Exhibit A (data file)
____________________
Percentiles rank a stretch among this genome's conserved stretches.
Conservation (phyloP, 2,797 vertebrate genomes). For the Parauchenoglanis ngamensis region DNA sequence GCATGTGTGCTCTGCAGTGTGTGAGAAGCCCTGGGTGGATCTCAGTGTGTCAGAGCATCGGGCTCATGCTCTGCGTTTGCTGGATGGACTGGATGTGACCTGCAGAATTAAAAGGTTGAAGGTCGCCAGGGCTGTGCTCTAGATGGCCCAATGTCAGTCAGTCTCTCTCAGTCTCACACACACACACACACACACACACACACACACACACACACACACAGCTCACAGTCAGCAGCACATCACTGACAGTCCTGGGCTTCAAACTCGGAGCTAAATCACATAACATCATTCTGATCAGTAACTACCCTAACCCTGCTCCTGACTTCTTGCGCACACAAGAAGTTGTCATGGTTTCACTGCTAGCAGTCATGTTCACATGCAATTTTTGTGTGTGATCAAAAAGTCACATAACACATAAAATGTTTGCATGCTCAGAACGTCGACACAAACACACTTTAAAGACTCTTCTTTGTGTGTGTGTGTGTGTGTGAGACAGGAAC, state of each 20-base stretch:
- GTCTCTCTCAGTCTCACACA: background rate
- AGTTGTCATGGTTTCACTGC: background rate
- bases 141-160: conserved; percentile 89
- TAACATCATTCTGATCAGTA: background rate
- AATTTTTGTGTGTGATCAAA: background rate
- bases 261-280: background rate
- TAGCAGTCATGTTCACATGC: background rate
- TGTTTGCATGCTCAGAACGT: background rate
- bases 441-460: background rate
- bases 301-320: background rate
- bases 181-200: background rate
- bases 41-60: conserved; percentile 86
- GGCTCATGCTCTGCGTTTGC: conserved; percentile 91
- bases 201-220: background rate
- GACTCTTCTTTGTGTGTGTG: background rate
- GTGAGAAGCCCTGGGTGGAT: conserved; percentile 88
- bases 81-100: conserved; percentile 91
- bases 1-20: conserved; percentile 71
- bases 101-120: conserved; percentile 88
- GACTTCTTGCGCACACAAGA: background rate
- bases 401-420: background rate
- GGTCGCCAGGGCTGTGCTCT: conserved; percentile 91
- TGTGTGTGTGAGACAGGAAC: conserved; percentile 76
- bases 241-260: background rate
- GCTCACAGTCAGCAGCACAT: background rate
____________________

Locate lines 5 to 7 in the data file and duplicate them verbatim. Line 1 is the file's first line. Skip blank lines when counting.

- bases 141-160: conserved; percentile 89
- TAACATCATTCTGATCAGTA: background rate
- AATTTTTGTGTGTGATCAAA: background rate